Most Outlanders won't have covered too many miles, and there have been no serious faults reported. As with any all-wheel drive vehicle, listen for whining gearboxes and differentials; look for leaky power steering, engines, gearboxes and driveshaft joints, off road abuse, tailgate and underbody corrosion and theft or accident damage. The 2.0-litre Volkswagen diesel is used in numerous VW Group products and should be reliable as should the impressive Peugeot unit.
(Based on a 2007 2.4-litre Elegance) A replacement exhaust (front to the catalyst) will set you back roughly £285, while a new clutch will be around £215. A replacement alternator should be around £175 and a starter motor about the same. A new wing mirror is in the region of £165, while a headlamp is an eye watering £240.
On the Road
The Outlander's diesel engine is as good as anything its rivals can offer. The 2.0-litre DI-D unit is a 1,968cc, turbocharged and intercooled, DOHC, 16-valve, EU-4 compliant powerplant which might be familiar to Mitsubishi as well as Volkswagen customers as it's fitted to the Grandis people carrier. Mated to a 6-speed manual gearbox, it produces 138bhp, 310Nm of torque and is good for a top speed of 116mph. If that's not quite enough, the 2.2-litre DI-DC unit is a common-rail injection engine sourced from Peugeot that produces 154bhp. Torque is measured at 380Nm and the top speed is 124mph. Petrol-fanciers have a 2.4-litre automatic option.
The two diesel engines allowed Mitsubishi to tap into the majority of customers who want a diesel engine in a 4x4 instead of targeting the few who prefer something that drinks from a green pump. The 158bhp 2.4-litre MIVEC engine isn't a bad unit per se but it certainly likes a drink especially with the standard automatic gearbox marshalling its power. The 2.0-litre diesel will return combined economy figures in the region of 42mpg and the 2.2-litre manages 38mpg but you'll be lucky to get 30mpg from the petrol.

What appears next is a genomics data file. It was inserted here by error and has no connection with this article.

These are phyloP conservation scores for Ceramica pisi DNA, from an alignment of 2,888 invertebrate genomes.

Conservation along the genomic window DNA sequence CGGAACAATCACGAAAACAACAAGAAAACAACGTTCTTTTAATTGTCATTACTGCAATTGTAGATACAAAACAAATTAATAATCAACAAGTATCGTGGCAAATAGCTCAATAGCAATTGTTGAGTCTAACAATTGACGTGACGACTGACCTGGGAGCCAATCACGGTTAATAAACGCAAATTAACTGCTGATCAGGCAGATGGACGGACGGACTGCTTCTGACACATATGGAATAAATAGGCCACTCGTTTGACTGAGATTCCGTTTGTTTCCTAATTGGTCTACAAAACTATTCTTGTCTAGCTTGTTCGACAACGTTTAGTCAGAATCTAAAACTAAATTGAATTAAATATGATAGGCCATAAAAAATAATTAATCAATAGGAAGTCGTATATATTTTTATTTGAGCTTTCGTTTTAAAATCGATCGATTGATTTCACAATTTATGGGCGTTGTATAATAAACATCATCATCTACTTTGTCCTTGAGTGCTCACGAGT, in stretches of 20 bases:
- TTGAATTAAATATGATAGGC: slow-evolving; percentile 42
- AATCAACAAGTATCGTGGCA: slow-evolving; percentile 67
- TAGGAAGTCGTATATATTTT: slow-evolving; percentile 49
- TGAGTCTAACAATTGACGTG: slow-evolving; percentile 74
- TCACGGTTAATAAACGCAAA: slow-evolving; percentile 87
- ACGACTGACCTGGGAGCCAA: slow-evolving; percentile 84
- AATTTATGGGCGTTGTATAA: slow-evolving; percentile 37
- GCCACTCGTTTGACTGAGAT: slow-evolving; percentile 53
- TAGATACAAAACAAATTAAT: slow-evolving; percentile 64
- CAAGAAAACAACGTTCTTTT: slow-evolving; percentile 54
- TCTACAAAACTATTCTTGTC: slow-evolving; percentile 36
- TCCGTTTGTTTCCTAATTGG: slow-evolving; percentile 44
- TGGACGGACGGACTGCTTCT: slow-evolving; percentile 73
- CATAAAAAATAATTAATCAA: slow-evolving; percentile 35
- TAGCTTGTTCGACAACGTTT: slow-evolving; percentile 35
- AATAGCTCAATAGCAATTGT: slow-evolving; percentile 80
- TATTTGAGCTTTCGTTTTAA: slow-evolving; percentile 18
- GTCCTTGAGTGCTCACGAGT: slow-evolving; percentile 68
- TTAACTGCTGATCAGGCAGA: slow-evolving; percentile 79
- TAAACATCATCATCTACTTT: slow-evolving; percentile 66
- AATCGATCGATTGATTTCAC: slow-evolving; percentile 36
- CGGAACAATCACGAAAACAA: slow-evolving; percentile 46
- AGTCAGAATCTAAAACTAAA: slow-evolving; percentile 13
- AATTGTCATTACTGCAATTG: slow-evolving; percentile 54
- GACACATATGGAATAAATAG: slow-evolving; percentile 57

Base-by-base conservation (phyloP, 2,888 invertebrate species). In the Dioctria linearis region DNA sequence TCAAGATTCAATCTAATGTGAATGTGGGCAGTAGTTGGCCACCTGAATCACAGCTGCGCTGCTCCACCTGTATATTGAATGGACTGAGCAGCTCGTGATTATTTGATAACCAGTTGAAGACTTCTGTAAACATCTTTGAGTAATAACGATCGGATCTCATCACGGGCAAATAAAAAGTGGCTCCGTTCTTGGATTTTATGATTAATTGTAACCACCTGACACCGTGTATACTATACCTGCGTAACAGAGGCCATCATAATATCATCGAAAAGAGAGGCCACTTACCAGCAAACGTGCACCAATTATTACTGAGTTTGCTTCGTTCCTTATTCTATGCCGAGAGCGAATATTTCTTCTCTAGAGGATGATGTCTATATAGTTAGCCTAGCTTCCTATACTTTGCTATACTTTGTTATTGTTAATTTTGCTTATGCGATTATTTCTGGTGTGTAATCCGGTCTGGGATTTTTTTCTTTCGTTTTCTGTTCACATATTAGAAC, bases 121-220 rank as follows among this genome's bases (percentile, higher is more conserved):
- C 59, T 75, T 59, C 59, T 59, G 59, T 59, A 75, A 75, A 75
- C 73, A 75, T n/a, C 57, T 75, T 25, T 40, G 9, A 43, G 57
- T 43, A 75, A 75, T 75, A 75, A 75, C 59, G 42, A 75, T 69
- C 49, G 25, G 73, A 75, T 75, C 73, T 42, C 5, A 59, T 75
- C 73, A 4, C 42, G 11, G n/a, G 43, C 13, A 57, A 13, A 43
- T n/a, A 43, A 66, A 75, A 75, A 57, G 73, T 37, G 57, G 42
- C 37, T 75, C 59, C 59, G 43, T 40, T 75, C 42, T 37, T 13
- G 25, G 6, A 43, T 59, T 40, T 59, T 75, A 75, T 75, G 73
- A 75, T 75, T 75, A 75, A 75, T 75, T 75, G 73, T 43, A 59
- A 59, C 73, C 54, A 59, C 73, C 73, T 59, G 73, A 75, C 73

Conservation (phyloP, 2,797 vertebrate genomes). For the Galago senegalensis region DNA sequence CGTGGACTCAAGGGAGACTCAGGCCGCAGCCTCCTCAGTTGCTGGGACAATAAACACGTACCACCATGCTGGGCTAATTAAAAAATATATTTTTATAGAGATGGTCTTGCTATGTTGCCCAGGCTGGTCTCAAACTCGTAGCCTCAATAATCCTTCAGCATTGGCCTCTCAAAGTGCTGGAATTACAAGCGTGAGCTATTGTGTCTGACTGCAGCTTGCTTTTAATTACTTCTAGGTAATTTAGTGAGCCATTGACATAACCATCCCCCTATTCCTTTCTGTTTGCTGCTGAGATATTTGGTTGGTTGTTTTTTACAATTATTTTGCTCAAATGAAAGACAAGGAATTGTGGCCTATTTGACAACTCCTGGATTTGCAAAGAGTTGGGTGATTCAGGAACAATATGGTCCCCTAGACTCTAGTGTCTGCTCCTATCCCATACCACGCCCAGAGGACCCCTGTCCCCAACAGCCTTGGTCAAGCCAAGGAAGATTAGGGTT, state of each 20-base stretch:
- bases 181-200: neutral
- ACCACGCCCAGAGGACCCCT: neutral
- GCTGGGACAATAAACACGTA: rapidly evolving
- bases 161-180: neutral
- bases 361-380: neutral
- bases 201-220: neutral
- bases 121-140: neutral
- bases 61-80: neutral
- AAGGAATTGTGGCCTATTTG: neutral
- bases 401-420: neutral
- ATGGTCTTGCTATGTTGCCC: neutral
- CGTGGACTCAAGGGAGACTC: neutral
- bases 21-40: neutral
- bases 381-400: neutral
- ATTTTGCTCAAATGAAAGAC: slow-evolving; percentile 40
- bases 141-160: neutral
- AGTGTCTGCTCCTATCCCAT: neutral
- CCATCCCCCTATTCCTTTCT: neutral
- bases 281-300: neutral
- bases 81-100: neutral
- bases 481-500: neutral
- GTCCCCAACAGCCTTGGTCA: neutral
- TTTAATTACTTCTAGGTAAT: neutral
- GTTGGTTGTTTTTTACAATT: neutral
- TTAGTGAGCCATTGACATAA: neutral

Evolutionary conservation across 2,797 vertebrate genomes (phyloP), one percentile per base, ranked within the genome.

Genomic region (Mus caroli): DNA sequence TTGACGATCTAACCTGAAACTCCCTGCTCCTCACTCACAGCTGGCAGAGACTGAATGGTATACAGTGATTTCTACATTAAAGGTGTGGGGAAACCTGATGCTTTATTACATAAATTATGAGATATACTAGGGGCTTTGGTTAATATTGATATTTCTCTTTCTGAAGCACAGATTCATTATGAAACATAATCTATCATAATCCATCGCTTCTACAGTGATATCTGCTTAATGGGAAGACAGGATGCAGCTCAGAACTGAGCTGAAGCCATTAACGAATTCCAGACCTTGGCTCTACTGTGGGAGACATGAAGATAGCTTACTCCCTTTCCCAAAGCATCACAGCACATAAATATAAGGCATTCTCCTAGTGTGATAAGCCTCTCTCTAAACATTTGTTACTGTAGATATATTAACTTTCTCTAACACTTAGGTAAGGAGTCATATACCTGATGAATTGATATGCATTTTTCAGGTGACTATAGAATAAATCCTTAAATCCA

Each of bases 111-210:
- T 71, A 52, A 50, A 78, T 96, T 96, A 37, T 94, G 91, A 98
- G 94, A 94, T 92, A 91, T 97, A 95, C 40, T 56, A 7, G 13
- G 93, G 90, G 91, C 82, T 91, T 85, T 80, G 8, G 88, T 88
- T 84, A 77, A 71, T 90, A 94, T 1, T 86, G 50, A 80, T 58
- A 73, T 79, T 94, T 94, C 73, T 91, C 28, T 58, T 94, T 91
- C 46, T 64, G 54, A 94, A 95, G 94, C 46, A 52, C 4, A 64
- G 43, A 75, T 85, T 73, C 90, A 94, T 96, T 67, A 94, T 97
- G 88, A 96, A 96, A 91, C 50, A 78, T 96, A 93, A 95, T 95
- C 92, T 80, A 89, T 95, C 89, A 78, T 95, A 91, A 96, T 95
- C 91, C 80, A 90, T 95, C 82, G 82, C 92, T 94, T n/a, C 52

For the off road stuff, Mitsubishi can call on seventy years of 4x4 heritage so the engineers know what they're doing. The All Wheel Control (AWC) technology utilised by the Outlander forges a closer link between the four-wheel drive system and the Active Stability Control program, so that it will switch smoothly from two wheel drive (for better fuel economy on road) to a locked four-wheel drive mode when it gets really slippery underfoot. The transition is controlled by the driver by means of an illuminated dial between the two seats.
Lacking the heavy-duty transfer case of vehicles like the Shogun, the Outlander is sensibly equipped for its target market and aims to offer a car-like ride. Mitsubishi has worked at developing an optimal compromise between the ground clearance and raised seating position of a proper 4x4 and a low centre of gravity that makes a car handle well on road. One of the tricks the company used to achieve this end is to fabricate the roof panel entirely of lightweight aluminium - a trick borrowed from the Lancer Evo.
The second generation Mitsubishi Outlander deserves a higher profile than it has managed to maintain. It's been a victim both of the massive proliferation of compact 4x4 products on the market that took place around the time of its launch and of the existence of Peugeot and Citroen products based on the same platform. With a pair of quality diesel engines, a composed driving experience and a versatile interior, the Outlander is an appealing product. It's also one of the better looking options out there and Mitsubishi's 4x4 heritage should carry more weight in this sector than the mainstream brands which are comparative newcomers. The Outlander may not be an obvious choice but it's a good 'un.
Mitsubishi Outlander (2007 - 2010) review by STEVE WALKER